The summer’s heat will not slow the spread of coronavirus, two separate studies recently concluded.
A Princeton University study recently published in the journal Science concluded that, because most Americans still have not been exposed to the fast-moving virus, warm temperatures will not make more than a dent in the rate of infections. Princeton scientists pointed to the coronavirus’ rapid spread in places like Brazil, Ecuador and Australia as an indication that its current high rate of activity in the U.S. will continue.
Researchers in Canada reached a similar conclusion after conducting a detailed analysis of COVID-19 outbreaks worldwide. After controlling for a wide range of variables between countries, they were surprised to find that the epidemic’s spread “was not associated with geographic latitude, nor with temperature during the exposure period 14 days before [infection].”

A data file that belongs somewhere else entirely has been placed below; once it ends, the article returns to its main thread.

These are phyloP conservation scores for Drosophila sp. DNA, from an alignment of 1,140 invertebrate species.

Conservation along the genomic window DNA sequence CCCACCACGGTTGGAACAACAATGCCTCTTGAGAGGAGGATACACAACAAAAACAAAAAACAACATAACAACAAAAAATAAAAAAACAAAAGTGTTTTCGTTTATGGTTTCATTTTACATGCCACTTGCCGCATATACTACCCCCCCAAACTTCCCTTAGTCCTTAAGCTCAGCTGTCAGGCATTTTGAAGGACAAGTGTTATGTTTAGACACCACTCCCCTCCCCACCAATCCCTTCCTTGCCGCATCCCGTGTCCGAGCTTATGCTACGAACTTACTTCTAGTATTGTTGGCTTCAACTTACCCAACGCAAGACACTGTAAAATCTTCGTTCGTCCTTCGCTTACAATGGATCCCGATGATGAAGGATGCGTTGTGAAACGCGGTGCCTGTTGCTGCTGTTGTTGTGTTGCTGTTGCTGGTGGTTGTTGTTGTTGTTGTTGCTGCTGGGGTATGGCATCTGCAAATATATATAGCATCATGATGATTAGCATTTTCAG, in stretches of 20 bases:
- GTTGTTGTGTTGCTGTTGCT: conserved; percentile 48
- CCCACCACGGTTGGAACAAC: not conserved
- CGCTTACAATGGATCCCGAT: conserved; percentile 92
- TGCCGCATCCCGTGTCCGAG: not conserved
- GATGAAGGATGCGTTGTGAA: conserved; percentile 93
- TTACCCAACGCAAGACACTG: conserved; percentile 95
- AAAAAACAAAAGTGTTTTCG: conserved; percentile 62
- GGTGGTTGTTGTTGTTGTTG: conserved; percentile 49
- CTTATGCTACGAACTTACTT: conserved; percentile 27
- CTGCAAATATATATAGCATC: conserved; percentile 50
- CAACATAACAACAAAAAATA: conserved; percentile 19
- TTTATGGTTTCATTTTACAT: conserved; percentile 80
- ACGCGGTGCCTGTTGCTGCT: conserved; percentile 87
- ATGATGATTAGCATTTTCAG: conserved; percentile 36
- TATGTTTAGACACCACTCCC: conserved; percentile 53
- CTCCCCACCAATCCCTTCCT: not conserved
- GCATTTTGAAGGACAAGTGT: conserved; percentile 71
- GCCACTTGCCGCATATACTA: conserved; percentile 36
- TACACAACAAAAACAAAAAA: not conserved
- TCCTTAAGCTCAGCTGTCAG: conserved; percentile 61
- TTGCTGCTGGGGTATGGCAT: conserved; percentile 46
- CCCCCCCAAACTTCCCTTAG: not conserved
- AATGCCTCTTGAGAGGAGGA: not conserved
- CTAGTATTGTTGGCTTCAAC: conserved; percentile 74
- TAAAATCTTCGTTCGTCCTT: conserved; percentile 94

Influenza outbreaks are usually associated with changes in climate, tending to occur during colder months. Reduced flu case numbers in hotter months are likely due to higher temperatures, higher humidity, or higher solar radiation.
However, experience with other viruses also suggests that without a vaccine or other control measures, COVID-19 will only become more seasonal after it has moved through the population and the supply of unexposed people is reduced, said Bryan Grenfell, co-author of the Canadian study.
“Previously circulating human coronaviruses – such as the common cold – depend strongly on seasonal factors, peaking in the winter outside of the tropics,” Grenfell said. “If, as seems likely, the novel coronavirus is similarly seasonal, we might expect it to settle down to become a winter virus as it becomes endemic in the population.”